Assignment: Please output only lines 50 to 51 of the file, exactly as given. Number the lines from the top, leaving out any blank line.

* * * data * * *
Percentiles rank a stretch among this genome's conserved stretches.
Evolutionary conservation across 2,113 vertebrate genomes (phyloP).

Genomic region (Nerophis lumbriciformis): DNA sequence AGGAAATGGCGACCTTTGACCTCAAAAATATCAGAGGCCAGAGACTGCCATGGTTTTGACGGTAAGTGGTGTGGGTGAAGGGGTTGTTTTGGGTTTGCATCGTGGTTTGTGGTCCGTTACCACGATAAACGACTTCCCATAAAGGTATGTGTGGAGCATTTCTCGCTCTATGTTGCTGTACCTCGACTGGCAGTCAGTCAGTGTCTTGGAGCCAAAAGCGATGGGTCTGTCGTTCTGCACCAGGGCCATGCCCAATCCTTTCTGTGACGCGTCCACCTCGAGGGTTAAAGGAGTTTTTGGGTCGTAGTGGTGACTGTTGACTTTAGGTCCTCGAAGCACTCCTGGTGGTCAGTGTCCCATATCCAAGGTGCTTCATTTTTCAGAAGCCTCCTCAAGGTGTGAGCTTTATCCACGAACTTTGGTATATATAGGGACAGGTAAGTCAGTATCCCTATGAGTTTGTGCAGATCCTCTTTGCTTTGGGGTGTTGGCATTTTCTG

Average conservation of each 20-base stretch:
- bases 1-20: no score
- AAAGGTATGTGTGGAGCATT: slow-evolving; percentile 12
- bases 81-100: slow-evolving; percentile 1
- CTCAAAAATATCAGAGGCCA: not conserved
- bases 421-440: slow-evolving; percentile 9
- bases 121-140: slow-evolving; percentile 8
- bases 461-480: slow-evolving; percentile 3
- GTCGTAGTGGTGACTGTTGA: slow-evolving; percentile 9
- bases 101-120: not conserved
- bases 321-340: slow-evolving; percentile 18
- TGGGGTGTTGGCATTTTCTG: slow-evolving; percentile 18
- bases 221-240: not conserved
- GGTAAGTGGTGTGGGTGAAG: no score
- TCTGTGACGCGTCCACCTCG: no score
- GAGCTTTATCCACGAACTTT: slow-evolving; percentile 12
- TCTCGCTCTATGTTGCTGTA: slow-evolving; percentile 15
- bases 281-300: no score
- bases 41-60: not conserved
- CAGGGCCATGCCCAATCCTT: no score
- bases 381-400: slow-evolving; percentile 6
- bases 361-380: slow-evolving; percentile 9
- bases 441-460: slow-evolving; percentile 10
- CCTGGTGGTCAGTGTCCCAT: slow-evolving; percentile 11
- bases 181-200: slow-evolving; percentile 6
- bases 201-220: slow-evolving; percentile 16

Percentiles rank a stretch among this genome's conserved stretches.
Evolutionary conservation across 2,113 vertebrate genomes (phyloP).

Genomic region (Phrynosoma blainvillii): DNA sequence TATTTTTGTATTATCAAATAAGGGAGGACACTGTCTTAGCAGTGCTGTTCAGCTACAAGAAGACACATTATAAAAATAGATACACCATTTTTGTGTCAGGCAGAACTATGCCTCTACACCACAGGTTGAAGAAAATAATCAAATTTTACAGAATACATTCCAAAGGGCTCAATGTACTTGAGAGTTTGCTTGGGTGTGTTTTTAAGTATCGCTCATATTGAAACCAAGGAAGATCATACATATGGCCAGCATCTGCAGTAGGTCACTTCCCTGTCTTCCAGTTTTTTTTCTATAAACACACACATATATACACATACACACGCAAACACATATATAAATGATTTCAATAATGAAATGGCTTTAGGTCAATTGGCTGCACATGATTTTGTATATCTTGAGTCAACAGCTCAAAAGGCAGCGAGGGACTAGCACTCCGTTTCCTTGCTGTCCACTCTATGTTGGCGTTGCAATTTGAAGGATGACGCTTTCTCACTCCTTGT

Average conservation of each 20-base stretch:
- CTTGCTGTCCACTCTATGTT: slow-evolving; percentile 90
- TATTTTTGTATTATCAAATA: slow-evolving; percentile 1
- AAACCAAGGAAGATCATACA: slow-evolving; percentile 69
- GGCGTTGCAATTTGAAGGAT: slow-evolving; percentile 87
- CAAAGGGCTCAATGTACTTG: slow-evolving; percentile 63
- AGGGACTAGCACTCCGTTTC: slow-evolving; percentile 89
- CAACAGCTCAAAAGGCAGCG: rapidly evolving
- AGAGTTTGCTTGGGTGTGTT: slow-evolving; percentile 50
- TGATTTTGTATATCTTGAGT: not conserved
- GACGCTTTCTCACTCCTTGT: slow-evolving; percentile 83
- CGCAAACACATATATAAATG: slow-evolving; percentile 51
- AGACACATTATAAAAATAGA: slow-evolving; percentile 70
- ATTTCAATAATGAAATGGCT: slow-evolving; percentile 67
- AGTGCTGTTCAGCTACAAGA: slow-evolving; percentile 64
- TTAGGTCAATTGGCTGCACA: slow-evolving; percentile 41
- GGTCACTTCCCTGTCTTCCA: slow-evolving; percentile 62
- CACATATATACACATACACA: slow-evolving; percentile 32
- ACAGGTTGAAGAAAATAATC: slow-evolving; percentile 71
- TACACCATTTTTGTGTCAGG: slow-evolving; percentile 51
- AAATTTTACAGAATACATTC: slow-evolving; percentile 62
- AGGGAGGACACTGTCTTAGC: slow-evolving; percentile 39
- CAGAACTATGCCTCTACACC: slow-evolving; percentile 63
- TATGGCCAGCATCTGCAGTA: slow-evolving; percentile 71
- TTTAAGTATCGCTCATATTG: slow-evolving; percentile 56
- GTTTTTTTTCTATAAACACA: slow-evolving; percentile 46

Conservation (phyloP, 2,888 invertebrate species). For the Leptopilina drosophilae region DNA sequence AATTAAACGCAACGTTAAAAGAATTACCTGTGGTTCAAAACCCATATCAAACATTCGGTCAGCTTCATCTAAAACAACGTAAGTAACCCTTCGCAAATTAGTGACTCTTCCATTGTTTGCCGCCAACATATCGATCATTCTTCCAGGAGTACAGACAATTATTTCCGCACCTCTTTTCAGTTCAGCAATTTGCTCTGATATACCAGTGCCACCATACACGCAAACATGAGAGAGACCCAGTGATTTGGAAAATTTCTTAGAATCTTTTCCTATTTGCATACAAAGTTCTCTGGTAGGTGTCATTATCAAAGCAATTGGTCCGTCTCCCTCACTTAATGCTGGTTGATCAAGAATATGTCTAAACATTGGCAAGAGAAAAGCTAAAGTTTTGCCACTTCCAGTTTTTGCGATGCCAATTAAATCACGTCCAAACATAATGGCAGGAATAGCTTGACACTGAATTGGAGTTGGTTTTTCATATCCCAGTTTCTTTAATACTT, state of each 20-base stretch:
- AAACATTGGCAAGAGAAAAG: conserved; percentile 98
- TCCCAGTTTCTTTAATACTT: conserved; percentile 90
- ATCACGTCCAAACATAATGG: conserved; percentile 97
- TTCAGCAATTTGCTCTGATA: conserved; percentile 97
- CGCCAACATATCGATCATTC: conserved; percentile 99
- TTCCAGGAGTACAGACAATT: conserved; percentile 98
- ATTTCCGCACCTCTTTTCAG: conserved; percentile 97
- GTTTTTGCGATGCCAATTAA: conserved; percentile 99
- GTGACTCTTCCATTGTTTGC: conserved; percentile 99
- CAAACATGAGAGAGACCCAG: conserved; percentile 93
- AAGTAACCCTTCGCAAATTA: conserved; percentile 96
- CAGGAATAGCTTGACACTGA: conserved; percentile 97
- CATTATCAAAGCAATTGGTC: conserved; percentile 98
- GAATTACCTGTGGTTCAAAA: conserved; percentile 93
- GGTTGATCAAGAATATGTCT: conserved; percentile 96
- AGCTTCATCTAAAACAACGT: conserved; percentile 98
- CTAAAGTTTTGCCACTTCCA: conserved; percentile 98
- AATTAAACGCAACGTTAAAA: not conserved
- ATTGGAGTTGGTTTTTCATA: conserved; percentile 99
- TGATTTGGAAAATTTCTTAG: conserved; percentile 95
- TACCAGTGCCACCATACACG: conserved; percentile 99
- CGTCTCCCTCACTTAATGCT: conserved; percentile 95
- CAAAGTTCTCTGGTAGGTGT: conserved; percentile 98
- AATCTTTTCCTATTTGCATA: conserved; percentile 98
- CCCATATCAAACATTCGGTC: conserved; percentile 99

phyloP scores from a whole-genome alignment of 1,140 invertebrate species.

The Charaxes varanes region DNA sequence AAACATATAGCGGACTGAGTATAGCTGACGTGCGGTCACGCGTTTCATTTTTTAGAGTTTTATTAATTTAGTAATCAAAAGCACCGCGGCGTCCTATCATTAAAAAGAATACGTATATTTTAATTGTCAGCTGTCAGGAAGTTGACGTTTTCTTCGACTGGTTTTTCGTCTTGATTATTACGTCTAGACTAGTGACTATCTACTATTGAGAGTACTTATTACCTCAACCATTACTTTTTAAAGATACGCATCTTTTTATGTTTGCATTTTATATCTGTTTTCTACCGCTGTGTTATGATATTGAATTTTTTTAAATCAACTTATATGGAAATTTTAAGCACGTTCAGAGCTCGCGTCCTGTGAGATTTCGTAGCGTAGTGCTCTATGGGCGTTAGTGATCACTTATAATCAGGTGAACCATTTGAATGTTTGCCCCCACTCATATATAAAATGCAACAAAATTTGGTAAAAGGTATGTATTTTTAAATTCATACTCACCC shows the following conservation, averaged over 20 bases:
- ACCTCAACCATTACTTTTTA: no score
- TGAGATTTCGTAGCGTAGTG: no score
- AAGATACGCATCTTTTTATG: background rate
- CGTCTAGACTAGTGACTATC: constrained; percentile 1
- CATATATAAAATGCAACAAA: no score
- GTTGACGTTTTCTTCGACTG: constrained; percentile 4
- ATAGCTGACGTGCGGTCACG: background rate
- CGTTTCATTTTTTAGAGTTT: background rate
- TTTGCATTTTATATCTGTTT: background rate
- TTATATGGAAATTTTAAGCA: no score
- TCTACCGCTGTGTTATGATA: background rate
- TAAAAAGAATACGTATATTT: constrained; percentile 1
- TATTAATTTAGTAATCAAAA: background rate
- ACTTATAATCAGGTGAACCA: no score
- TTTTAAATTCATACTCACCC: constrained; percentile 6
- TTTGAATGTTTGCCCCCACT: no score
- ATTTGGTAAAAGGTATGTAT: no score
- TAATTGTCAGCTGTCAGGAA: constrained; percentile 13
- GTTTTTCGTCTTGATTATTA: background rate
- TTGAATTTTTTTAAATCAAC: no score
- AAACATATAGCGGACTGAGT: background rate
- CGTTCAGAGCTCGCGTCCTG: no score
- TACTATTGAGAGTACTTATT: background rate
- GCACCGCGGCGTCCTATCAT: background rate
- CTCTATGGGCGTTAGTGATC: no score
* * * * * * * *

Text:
- CACATATATACACATACACA: slow-evolving; percentile 32
- ACAGGTTGAAGAAAATAATC: slow-evolving; percentile 71